Biodiversity of Ranthambore National Park

The distinct climate and vegetation of Ranthambhore have led to the development of dry and open forests with limited ground cover, making it easier to spot wildlife on safaris. Ranthambhore is like an isolated island teeming with various types of animals, with the tiger reigning supreme as the top predator. Although tigers prefer to operate alone and remain hidden, there are still plenty of exciting signs of their presence. Other feline species such as leopards, caracals, and jungle cats can also be found in the area, as well as predators like sloth bears, striped hyenas, and crocodiles.

Aside from tigers, there are plenty of other fascinating creatures to observe in Ranthambore, including elegant spotted deer, massive sambhar deer, sunbathing crocodiles, soaring vultures, and perched serpent eagles. The area is also a haven for bird enthusiasts, with approximately 300 species of birds, including resident species like the large cormorant, painted spurfowl, and sarus crane, as well as winter migrants such as sandpipers, kingfishers, and great horned owls

A lot of reptiles can be found in the park, including the Snout Marsh Crocodile or Mugger, Bengal Monitor or Common Indian Monitor Lizard, Indian Rock Python, Saw-scaled Viper, Indian Rat Snake, Indian Bullfrog, Skittering Frog, Asian Common Toad, Tortoise, Banded Krait, Cobra, Indian or Common Krait, Indian soft-shell Turtle, Indian Flap Shell Turtle, and Russell’s viper. Exploring Ranthambhore through a jungle safari is an unforgettable experience that will enhance your appreciation for wildlife.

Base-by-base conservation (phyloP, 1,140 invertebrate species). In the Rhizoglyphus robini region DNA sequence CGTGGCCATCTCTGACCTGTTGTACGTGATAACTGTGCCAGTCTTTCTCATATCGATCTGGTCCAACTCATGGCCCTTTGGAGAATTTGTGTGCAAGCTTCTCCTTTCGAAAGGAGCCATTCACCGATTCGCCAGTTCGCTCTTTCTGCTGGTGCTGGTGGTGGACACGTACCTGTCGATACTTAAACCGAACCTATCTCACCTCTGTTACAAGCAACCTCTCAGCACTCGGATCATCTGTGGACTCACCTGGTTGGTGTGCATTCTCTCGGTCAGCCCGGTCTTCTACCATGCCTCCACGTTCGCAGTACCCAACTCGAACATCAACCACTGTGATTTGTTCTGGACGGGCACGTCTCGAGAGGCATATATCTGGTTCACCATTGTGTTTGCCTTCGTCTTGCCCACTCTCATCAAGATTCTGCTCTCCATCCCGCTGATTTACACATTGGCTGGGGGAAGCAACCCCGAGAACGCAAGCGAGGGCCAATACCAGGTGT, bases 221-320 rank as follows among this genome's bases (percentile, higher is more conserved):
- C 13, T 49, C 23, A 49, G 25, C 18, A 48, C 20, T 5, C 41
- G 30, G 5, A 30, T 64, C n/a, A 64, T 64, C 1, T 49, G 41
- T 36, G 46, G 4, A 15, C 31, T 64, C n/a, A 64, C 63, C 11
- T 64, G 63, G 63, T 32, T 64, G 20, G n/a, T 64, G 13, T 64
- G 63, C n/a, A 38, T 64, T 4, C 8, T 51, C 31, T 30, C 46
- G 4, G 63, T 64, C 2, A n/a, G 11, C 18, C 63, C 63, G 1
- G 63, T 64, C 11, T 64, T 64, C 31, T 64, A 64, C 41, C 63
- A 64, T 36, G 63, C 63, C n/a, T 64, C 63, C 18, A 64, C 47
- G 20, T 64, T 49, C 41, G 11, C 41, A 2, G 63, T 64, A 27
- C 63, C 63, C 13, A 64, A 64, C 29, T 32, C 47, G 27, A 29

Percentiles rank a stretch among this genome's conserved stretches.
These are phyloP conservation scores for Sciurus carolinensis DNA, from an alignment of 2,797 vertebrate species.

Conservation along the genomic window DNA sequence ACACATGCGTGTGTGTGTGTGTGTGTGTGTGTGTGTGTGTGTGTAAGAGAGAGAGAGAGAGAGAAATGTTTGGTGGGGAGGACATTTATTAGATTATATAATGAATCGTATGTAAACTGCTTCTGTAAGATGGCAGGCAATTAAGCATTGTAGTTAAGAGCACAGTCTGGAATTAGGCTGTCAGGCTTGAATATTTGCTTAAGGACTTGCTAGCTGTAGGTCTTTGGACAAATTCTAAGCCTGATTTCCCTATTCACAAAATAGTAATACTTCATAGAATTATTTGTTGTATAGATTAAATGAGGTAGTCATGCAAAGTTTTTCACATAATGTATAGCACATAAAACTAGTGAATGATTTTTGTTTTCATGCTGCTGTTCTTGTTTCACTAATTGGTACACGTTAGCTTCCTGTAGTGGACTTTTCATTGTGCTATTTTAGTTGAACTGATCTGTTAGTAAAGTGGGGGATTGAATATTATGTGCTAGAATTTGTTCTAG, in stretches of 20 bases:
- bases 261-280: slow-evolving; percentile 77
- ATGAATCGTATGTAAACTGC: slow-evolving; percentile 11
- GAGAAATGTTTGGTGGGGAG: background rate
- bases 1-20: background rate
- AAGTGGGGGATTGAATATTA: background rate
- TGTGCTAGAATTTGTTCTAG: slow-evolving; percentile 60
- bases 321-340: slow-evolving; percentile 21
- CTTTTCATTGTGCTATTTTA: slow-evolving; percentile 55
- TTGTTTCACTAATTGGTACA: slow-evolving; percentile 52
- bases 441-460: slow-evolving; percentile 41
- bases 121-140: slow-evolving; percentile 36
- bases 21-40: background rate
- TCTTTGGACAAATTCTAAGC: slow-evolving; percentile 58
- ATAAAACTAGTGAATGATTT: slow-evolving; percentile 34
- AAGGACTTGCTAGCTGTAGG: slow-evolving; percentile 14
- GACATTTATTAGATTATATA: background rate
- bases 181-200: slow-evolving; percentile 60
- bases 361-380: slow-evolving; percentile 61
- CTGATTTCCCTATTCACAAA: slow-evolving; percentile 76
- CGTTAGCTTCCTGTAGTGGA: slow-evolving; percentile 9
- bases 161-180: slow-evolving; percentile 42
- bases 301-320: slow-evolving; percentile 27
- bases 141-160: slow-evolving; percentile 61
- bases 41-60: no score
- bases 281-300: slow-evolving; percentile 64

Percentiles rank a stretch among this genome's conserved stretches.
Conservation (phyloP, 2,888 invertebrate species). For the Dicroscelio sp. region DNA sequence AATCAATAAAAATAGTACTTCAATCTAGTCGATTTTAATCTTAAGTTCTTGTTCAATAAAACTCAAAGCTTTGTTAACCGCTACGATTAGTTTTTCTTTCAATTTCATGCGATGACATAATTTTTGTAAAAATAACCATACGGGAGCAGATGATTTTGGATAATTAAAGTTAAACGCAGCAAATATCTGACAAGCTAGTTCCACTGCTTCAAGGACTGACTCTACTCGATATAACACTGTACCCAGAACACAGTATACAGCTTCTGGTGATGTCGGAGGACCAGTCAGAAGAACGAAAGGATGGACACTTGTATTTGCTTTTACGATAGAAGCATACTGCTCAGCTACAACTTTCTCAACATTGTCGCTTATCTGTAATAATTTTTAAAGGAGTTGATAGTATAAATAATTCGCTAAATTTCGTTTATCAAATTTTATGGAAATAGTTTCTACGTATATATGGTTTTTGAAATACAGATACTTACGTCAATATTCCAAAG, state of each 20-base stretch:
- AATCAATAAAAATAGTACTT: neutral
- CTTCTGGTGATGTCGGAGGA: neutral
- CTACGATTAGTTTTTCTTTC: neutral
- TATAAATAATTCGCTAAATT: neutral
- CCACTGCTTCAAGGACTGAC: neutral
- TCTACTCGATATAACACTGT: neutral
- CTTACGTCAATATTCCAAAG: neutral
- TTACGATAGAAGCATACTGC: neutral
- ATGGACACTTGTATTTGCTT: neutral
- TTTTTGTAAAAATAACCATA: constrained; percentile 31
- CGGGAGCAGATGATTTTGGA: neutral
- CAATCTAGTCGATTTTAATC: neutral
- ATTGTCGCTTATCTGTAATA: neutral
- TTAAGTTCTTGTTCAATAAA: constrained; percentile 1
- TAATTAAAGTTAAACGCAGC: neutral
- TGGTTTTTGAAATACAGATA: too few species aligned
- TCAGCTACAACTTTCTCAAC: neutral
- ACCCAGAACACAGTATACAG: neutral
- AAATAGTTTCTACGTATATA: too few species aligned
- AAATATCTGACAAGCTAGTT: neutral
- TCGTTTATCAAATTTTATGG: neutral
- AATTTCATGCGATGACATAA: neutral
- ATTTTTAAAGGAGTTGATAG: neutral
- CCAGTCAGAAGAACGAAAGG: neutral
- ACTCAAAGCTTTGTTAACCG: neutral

Best time to visit Ranthambore National Park

Ranthambore National Park is open to visitors for safari from 1st October to 30th June every year, while it remains closed during the rainy season from July to September. The best time to visit is between November and April when the weather is mild and animals can be easily spotted without any discomfort due to the weather. There are two safaris per day during this time, with one in the morning and one in the late afternoon, each lasting three to three and a half hours. The timings of the safaris change slightly every two months depending on the sunrise and sunset times.

Nearby attractions to Ranthambore National Park include the Ranthambore Fort, which is a UNESCO World Heritage site and provides stunning views of the surrounding areas, as well as the Trinetra Ganesh Temple, which is located within the fort and is dedicated to Lord Ganesha. Additionally, there are several other wildlife sanctuaries and historical sites in the area, such as the Kaila Devi Wildlife Sanctuary and the Padam Talao lake.

The importance of Ranthambore National Park lies in its rich biodiversity, which includes endangered species like the Bengal tiger, as well as numerous other animal and plant species. The park serves as an important habitat for these species and plays a vital role in their conservation.

In conclusion, a visit to Ranthambore National Park provides an opportunity to witness the beauty and diversity of nature and observe some of India’s most iconic wildlife in their natural habitat. The park’s stunning landscapes, historical sites, and abundant wildlife make it a must-visit destination for nature lovers and wildlife enthusiasts.